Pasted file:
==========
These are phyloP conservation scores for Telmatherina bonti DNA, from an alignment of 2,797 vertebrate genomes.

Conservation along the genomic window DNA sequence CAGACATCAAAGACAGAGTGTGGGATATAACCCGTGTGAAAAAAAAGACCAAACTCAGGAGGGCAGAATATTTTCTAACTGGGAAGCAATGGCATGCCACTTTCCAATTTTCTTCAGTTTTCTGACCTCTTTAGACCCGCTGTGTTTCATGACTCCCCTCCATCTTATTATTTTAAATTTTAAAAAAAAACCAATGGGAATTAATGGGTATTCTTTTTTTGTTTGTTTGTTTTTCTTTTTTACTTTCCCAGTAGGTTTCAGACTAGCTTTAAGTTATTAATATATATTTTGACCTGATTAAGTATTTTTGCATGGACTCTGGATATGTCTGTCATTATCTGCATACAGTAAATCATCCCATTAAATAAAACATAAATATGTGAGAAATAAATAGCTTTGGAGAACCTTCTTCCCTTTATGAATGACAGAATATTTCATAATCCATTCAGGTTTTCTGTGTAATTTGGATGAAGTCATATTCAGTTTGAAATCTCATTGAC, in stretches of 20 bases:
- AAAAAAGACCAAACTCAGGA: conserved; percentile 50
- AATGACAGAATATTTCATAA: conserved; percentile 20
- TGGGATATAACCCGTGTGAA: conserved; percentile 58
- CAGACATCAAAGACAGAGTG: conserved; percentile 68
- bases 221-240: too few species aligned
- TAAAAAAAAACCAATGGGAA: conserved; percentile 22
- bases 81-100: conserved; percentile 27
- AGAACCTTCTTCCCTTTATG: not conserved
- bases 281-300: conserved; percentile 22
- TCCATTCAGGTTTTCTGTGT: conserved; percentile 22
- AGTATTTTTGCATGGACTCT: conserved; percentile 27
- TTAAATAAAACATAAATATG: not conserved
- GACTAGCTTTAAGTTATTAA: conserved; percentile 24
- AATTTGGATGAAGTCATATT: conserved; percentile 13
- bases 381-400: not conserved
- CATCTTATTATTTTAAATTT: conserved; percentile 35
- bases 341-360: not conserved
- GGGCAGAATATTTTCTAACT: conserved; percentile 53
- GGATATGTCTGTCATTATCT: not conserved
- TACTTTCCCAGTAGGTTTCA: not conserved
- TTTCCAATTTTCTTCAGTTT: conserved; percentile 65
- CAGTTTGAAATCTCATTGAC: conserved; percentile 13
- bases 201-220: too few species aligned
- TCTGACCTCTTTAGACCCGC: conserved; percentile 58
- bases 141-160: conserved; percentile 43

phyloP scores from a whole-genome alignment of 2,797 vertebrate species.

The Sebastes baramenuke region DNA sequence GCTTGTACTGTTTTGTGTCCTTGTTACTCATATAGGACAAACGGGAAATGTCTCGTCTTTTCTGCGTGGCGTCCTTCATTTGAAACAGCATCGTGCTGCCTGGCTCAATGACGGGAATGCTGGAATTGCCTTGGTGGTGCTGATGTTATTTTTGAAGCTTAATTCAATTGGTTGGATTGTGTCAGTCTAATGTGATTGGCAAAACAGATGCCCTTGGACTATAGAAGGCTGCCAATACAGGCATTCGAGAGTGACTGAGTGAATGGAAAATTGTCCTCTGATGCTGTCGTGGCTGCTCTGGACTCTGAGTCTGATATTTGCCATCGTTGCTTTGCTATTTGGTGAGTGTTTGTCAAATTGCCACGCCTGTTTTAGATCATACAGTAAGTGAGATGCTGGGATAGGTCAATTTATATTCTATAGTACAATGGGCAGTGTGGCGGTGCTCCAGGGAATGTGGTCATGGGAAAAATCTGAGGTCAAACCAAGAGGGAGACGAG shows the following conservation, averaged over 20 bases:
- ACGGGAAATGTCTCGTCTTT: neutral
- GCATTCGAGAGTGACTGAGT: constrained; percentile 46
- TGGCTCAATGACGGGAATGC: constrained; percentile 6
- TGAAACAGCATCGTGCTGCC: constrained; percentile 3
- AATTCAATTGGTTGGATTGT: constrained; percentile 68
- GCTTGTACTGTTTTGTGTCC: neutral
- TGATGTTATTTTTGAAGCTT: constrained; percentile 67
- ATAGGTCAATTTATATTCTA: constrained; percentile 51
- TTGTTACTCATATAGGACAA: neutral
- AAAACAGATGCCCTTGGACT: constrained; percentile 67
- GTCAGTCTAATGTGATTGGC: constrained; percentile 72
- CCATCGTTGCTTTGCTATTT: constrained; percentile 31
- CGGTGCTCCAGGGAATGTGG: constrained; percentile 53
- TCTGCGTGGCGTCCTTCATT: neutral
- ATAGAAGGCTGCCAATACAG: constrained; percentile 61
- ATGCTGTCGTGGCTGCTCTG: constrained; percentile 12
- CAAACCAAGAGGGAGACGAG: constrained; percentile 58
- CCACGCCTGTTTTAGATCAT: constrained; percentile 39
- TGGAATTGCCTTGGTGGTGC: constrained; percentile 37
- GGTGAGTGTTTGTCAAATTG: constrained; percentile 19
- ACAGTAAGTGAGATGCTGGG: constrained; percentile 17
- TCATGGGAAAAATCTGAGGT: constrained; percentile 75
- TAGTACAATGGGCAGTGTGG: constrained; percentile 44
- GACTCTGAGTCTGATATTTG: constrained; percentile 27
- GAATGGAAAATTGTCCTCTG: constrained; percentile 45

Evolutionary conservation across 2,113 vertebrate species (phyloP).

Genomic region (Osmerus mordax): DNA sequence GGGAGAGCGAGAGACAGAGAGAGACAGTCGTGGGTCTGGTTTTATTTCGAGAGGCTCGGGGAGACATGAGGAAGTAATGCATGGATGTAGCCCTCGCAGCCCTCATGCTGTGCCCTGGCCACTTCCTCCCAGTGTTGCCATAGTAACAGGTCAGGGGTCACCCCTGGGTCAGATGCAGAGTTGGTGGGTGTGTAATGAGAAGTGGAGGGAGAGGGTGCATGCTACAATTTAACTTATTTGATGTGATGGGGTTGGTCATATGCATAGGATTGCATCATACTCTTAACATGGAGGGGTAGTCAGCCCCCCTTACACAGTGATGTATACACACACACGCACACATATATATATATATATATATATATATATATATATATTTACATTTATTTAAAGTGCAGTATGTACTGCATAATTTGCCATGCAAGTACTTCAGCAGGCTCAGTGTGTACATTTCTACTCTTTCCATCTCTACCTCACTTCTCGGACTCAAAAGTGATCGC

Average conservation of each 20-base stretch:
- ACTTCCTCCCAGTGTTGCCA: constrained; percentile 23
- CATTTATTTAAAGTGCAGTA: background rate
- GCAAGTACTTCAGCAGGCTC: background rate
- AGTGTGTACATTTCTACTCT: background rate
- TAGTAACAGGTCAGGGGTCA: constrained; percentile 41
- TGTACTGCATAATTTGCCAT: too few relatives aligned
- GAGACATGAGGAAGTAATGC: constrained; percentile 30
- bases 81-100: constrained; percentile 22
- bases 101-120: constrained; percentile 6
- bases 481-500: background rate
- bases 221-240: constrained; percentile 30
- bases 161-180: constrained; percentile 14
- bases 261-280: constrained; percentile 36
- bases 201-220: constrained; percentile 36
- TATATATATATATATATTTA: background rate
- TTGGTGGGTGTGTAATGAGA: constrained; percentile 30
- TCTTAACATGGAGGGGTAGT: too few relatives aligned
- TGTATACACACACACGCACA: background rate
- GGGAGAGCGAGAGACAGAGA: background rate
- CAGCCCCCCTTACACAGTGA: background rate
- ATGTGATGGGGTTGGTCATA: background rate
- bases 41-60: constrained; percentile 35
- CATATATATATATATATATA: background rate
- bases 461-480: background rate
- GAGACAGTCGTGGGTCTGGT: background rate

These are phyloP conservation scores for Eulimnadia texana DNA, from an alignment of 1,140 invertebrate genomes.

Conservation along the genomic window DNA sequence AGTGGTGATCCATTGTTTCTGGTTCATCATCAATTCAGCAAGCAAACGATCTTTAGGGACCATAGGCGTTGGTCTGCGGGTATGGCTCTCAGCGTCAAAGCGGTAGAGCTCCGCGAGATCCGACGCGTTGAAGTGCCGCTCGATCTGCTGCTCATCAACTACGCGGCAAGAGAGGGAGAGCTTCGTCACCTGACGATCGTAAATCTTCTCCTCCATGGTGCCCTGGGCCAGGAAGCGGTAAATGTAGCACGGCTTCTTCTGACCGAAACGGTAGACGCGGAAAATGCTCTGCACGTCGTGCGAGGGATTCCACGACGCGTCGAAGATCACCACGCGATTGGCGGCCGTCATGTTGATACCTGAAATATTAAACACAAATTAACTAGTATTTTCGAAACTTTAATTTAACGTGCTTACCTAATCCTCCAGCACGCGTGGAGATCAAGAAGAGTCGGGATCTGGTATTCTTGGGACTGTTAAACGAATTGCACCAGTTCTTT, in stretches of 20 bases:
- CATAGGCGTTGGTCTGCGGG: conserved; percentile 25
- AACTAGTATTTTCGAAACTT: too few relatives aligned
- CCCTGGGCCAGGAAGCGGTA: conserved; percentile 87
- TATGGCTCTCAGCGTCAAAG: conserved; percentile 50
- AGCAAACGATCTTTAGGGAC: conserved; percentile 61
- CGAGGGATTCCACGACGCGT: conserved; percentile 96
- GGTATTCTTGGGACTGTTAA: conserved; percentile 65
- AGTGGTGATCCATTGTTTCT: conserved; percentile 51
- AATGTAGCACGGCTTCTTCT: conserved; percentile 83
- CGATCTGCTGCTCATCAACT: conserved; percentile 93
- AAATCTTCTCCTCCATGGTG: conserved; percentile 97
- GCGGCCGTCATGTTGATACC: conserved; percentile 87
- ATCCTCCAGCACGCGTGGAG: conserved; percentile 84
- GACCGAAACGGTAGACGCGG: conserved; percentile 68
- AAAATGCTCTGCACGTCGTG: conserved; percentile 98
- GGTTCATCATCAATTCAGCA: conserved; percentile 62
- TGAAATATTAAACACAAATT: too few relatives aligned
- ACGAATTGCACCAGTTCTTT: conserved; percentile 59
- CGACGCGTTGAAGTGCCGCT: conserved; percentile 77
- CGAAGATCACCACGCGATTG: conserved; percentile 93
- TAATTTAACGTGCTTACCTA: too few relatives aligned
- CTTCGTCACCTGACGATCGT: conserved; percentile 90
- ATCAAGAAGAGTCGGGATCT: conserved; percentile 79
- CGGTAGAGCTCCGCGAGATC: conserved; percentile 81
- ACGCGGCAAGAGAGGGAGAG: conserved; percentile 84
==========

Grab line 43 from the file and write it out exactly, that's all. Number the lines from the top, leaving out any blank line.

- TCTGCGTGGCGTCCTTCATT: neutral